top of page

Videogames For a Better Life?

Did you know that gaming can have positive emotional benefits in the senior population?

Yes, it certainly can. For instance, 45 senior citizens in Singapore who ranged in age from 56 to 92 played Wii for more than six weeks. In contrast to the control group, who played conventional board games, the findings showed that playing video games, particularly Wii, had a favorable effect on their general wellbeing. (Jung, Y., Li, K. J., Janissa, N. S., Gladys, W. L. C., & Lee, K. M., 2009).

Hands of younger woman teaching senior man how to use a remote control to play videogames

Another example can be seen in a study led by North Carolina State University where the main focus of the research was to evaluate the psychological functioning of older people who play digital games to those who did not, in order to identify any variations in well-being.

A sample of 140 seniors was used for the study with an average age of 77 years. Three categories of participants—Regular, Occasional, and Non-gamers were created. As a result regular and Occasional Gamers performed better on average than Non-gaming Older Adults in terms of well-being, negative affect, social functioning, and depression.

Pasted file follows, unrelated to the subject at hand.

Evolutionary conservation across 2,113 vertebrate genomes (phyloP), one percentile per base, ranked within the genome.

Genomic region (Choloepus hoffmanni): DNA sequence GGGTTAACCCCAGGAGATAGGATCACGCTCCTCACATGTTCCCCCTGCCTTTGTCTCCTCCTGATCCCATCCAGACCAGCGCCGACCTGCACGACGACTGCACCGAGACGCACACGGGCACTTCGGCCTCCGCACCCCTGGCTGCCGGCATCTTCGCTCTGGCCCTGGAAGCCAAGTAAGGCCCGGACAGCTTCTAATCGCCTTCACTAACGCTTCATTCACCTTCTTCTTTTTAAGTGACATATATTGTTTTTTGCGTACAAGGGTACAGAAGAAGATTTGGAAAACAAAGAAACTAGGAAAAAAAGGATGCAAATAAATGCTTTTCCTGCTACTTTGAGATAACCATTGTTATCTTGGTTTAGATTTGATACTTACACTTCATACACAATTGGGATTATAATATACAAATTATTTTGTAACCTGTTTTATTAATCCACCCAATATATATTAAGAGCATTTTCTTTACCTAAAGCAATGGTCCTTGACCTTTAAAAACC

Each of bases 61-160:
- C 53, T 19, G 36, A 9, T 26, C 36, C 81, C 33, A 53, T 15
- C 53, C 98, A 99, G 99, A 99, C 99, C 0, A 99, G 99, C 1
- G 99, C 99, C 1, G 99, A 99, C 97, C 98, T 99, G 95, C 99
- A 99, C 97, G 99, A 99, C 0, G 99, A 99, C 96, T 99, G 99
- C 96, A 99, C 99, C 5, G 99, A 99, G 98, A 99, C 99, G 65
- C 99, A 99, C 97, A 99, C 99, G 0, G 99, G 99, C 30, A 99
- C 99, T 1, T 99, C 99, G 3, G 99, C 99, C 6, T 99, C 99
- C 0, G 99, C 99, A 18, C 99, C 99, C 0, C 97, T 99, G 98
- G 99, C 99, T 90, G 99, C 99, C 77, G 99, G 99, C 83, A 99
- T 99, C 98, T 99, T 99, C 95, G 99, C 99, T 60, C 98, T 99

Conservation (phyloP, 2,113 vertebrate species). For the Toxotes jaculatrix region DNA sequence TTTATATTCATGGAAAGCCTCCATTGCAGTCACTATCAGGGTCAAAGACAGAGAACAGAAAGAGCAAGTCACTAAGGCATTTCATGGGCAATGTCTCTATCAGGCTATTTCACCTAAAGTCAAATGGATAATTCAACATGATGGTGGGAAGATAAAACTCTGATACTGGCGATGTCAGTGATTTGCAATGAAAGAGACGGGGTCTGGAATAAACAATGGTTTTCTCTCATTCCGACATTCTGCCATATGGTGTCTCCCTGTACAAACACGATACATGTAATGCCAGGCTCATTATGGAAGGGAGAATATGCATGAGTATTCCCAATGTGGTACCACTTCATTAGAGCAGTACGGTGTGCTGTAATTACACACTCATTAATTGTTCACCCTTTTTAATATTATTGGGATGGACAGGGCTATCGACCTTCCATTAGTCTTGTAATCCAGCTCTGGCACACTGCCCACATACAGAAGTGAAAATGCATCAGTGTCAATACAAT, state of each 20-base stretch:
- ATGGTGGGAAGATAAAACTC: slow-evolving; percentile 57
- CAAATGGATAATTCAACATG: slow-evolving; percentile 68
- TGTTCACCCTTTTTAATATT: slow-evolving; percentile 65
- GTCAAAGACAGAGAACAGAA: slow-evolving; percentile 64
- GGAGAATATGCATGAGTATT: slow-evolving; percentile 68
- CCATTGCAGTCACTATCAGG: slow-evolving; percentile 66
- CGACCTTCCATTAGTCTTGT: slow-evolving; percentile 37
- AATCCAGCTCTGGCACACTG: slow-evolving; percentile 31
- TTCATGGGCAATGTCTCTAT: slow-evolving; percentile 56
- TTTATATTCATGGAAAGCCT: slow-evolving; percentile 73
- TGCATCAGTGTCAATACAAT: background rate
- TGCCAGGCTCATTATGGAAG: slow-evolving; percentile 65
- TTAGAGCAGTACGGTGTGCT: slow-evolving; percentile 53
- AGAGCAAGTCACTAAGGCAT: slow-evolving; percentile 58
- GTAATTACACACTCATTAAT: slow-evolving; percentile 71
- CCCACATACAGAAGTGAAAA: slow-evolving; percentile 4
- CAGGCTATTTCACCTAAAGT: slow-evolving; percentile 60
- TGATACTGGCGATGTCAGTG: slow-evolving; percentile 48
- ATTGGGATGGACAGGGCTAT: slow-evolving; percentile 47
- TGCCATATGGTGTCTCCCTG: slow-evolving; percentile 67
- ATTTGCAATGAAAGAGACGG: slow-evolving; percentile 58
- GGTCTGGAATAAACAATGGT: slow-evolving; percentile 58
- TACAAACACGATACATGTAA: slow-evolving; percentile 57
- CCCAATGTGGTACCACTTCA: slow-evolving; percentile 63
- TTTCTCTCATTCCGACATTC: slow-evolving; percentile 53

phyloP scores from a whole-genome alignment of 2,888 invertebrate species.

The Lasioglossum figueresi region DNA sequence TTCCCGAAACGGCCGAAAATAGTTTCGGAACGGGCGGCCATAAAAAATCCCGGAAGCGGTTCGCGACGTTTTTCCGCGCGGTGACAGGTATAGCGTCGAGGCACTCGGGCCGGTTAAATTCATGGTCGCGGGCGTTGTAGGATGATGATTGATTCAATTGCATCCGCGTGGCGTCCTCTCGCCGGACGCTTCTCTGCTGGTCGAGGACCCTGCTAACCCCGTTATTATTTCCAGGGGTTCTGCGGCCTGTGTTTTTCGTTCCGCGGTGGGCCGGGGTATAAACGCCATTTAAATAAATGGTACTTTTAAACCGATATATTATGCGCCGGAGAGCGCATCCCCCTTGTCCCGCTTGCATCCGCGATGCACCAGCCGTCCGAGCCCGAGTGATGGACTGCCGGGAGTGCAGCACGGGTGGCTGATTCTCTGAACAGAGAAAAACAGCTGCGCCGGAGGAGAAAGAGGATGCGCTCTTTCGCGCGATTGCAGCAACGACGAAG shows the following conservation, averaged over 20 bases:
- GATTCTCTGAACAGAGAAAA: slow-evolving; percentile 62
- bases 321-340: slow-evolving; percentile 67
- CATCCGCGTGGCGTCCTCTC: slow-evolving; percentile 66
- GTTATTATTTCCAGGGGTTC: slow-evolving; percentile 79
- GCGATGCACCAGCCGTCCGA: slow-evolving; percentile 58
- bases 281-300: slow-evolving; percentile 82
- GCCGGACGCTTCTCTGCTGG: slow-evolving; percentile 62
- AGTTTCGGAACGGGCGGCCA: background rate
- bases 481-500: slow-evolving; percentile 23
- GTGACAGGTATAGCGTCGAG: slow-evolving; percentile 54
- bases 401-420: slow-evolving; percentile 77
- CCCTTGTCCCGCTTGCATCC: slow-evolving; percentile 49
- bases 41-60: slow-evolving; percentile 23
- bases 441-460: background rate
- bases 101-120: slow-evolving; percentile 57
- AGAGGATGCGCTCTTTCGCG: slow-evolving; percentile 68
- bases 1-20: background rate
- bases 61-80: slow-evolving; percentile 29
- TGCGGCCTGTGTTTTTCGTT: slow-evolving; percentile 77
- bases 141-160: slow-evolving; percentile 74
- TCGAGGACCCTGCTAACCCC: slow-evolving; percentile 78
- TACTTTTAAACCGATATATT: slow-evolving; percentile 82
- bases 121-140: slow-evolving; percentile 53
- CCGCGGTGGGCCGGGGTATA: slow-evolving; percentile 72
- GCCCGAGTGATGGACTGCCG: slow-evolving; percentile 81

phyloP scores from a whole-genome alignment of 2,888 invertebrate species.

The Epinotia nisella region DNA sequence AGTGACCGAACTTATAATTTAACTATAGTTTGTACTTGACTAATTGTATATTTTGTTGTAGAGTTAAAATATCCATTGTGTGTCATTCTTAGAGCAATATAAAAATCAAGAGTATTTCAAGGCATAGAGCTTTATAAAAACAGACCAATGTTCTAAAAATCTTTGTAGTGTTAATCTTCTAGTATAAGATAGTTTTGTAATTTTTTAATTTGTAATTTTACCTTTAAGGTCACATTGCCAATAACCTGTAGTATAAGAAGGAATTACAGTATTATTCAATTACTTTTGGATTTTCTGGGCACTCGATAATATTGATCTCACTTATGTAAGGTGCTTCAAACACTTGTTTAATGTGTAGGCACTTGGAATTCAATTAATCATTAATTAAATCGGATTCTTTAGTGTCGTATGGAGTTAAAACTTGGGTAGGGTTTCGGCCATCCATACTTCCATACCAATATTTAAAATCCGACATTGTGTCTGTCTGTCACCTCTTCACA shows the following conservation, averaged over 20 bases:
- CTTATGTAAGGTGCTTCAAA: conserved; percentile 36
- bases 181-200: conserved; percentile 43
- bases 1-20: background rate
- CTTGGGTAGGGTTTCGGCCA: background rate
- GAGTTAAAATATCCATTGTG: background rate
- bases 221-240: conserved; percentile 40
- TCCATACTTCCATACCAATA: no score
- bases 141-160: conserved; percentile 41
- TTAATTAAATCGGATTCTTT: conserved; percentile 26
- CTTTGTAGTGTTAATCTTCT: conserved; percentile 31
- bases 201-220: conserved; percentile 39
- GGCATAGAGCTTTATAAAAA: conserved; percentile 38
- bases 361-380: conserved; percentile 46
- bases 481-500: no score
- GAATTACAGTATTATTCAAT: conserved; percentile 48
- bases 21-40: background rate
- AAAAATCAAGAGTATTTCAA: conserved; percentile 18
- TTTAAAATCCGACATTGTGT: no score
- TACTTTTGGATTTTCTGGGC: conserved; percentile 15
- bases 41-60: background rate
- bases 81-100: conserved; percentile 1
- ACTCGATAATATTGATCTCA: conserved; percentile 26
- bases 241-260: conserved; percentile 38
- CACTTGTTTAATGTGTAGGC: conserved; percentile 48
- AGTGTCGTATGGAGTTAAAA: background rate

According to research, playing may be a healthy activity linked to effective aging. Moreover, some videogames that senior may benefit from are Nintendo Wii, Super Mario Bros, and Wordscapes.

Lastly, more research needs to be done to really comprehend if gaming has the potential to improve mental health in the senior population.


Allaire, J. C., McLaughlin, A. C., Trujillo, A., Whitlock, L. A., LaPorte, L., & Gandy, M. (2013). Successful aging through digital games: Socioemotional differences between older adult gamers and non-gamers. Computers in Human Behavior, 29(4), 1302-1306.

Jung, Y., Li, K. J., Janissa, N. S., Gladys, W. L. C., & Lee, K. M. (2009, December). Games for a better life: effects of playing Wii games on the well-being of seniors in a long-term care facility. In Proceedings of the Sixth Australasian Conference on Interactive Entertainment (pp. 1-6).

bottom of page